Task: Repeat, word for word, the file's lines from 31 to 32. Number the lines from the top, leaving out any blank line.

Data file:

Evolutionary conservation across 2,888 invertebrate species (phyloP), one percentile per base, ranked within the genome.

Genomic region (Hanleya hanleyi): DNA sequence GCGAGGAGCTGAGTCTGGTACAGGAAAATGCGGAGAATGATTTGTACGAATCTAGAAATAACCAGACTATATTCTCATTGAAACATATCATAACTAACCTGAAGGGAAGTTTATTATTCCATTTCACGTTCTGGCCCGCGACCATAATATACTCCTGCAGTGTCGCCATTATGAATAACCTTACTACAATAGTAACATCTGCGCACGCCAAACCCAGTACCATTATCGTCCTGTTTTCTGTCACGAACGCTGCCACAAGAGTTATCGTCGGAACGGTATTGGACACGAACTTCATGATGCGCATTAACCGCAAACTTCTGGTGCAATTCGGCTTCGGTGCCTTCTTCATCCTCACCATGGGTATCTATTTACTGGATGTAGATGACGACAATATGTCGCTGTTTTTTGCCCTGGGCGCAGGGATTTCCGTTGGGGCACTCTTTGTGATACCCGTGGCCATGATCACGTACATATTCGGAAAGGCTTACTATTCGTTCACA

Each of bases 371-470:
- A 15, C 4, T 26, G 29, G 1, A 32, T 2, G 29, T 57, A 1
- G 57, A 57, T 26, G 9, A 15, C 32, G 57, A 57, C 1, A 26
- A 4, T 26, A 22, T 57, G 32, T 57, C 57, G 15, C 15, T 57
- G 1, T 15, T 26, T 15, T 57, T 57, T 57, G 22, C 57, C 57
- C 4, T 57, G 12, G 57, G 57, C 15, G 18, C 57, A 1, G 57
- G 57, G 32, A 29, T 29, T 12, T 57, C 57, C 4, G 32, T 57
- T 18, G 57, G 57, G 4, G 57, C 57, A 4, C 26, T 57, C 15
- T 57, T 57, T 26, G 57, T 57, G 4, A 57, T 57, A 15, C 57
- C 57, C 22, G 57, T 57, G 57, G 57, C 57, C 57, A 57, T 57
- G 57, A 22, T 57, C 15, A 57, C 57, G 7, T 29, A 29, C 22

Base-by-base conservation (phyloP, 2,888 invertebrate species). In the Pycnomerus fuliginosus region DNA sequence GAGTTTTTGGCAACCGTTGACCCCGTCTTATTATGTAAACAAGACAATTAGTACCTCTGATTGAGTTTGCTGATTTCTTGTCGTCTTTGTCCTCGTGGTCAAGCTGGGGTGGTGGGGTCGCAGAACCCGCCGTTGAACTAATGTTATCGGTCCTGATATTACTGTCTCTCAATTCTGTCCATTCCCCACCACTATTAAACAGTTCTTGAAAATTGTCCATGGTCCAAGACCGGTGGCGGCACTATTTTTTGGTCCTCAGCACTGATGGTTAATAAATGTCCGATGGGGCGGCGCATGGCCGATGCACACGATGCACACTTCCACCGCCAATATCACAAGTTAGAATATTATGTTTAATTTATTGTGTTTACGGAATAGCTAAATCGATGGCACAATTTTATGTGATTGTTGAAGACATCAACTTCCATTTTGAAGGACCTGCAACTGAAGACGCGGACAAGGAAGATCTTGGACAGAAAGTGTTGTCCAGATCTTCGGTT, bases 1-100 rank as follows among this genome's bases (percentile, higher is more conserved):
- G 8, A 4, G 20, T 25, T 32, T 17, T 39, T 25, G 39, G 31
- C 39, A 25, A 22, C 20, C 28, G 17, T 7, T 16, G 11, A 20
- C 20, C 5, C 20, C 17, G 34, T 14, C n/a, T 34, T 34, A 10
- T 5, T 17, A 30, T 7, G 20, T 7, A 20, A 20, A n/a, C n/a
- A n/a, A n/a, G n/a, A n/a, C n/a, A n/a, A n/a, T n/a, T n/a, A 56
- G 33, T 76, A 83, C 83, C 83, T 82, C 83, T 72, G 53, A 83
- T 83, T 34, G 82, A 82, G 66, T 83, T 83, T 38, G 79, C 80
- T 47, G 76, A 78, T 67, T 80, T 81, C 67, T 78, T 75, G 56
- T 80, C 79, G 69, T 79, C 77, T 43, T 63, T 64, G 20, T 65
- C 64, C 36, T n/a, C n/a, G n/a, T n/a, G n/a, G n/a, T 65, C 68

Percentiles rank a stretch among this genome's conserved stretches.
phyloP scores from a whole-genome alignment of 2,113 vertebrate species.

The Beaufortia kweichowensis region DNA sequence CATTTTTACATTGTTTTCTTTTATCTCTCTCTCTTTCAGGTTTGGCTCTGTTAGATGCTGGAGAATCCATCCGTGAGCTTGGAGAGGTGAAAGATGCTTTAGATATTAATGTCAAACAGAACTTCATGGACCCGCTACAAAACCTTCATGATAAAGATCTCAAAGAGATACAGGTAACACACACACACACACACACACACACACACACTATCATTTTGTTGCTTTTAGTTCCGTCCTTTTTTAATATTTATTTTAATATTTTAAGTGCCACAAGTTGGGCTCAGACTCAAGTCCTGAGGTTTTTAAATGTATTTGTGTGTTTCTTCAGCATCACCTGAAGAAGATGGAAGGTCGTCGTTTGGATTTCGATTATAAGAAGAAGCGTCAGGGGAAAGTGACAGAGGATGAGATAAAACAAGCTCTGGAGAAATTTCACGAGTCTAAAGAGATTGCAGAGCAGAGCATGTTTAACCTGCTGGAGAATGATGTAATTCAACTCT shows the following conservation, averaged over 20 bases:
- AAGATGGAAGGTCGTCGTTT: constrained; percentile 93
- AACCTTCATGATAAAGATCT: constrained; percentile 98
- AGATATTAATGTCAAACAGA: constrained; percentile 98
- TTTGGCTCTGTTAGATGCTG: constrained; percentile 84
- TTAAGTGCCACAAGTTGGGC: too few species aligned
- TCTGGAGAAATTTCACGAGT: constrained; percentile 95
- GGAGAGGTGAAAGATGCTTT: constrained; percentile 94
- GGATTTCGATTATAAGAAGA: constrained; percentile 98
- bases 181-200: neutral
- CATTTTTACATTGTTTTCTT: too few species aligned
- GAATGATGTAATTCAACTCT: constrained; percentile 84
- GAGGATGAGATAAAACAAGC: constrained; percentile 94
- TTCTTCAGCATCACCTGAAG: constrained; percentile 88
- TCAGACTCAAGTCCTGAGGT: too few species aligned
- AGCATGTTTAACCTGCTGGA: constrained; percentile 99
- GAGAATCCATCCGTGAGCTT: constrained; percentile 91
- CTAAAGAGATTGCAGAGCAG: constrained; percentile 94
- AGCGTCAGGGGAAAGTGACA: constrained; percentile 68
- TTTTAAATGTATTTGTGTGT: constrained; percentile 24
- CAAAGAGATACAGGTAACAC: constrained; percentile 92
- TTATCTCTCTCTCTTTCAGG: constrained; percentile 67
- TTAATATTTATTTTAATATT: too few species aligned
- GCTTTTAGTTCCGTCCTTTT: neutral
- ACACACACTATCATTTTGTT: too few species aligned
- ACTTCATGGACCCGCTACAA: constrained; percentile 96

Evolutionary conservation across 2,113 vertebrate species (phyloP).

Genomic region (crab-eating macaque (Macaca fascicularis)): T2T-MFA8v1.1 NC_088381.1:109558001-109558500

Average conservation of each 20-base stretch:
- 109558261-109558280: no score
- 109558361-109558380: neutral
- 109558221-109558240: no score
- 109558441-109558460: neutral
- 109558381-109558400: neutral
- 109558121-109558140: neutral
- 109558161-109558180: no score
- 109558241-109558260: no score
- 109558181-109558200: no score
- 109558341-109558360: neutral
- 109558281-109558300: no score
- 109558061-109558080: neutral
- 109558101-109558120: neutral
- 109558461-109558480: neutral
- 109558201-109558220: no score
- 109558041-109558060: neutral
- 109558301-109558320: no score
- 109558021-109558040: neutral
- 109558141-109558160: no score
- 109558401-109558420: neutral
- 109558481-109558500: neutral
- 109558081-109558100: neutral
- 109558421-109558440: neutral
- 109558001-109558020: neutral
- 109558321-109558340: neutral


- TTTGGCTCTGTTAGATGCTG: constrained; percentile 84
- TTAAGTGCCACAAGTTGGGC: too few species aligned